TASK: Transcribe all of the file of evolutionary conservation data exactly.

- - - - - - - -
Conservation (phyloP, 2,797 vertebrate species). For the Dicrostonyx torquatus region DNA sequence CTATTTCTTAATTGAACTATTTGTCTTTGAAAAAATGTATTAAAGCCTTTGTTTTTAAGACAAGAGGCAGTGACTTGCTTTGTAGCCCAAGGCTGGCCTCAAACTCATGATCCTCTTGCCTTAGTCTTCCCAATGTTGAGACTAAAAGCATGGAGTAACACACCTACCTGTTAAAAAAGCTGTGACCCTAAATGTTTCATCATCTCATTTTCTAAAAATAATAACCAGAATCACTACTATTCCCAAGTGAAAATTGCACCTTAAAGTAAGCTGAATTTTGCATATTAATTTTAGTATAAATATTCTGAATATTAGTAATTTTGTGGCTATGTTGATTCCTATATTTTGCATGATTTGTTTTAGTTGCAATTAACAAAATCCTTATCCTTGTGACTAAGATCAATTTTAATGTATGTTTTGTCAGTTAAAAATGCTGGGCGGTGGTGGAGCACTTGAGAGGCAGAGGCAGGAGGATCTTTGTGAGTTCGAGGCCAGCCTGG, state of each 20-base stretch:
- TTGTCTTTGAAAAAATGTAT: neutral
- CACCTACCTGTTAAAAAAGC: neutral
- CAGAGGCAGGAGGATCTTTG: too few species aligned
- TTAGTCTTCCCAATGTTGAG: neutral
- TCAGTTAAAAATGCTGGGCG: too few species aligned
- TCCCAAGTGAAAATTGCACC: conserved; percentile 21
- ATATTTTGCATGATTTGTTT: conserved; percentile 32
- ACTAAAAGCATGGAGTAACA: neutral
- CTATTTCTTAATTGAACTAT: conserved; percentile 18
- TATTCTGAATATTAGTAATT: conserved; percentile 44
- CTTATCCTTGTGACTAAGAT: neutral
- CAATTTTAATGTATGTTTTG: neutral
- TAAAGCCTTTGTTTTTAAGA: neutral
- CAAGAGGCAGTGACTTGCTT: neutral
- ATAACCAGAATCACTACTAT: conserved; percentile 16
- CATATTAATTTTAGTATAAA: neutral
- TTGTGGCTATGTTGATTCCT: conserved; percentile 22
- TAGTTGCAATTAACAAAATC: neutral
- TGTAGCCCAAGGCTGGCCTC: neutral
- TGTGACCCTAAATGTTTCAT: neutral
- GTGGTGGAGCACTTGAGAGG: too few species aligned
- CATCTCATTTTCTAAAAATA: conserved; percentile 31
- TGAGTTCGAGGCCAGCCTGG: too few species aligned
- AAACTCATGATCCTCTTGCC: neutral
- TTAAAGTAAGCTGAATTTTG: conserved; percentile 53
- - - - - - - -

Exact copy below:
Conservation (phyloP, 2,797 vertebrate species). For the Dicrostonyx torquatus region DNA sequence CTATTTCTTAATTGAACTATTTGTCTTTGAAAAAATGTATTAAAGCCTTTGTTTTTAAGACAAGAGGCAGTGACTTGCTTTGTAGCCCAAGGCTGGCCTCAAACTCATGATCCTCTTGCCTTAGTCTTCCCAATGTTGAGACTAAAAGCATGGAGTAACACACCTACCTGTTAAAAAAGCTGTGACCCTAAATGTTTCATCATCTCATTTTCTAAAAATAATAACCAGAATCACTACTATTCCCAAGTGAAAATTGCACCTTAAAGTAAGCTGAATTTTGCATATTAATTTTAGTATAAATATTCTGAATATTAGTAATTTTGTGGCTATGTTGATTCCTATATTTTGCATGATTTGTTTTAGTTGCAATTAACAAAATCCTTATCCTTGTGACTAAGATCAATTTTAATGTATGTTTTGTCAGTTAAAAATGCTGGGCGGTGGTGGAGCACTTGAGAGGCAGAGGCAGGAGGATCTTTGTGAGTTCGAGGCCAGCCTGG, state of each 20-base stretch:
- TTGTCTTTGAAAAAATGTAT: neutral
- CACCTACCTGTTAAAAAAGC: neutral
- CAGAGGCAGGAGGATCTTTG: too few species aligned
- TTAGTCTTCCCAATGTTGAG: neutral
- TCAGTTAAAAATGCTGGGCG: too few species aligned
- TCCCAAGTGAAAATTGCACC: conserved; percentile 21
- ATATTTTGCATGATTTGTTT: conserved; percentile 32
- ACTAAAAGCATGGAGTAACA: neutral
- CTATTTCTTAATTGAACTAT: conserved; percentile 18
- TATTCTGAATATTAGTAATT: conserved; percentile 44
- CTTATCCTTGTGACTAAGAT: neutral
- CAATTTTAATGTATGTTTTG: neutral
- TAAAGCCTTTGTTTTTAAGA: neutral
- CAAGAGGCAGTGACTTGCTT: neutral
- ATAACCAGAATCACTACTAT: conserved; percentile 16
- CATATTAATTTTAGTATAAA: neutral
- TTGTGGCTATGTTGATTCCT: conserved; percentile 22
- TAGTTGCAATTAACAAAATC: neutral
- TGTAGCCCAAGGCTGGCCTC: neutral
- TGTGACCCTAAATGTTTCAT: neutral
- GTGGTGGAGCACTTGAGAGG: too few species aligned
- CATCTCATTTTCTAAAAATA: conserved; percentile 31
- TGAGTTCGAGGCCAGCCTGG: too few species aligned
- AAACTCATGATCCTCTTGCC: neutral
- TTAAAGTAAGCTGAATTTTG: conserved; percentile 53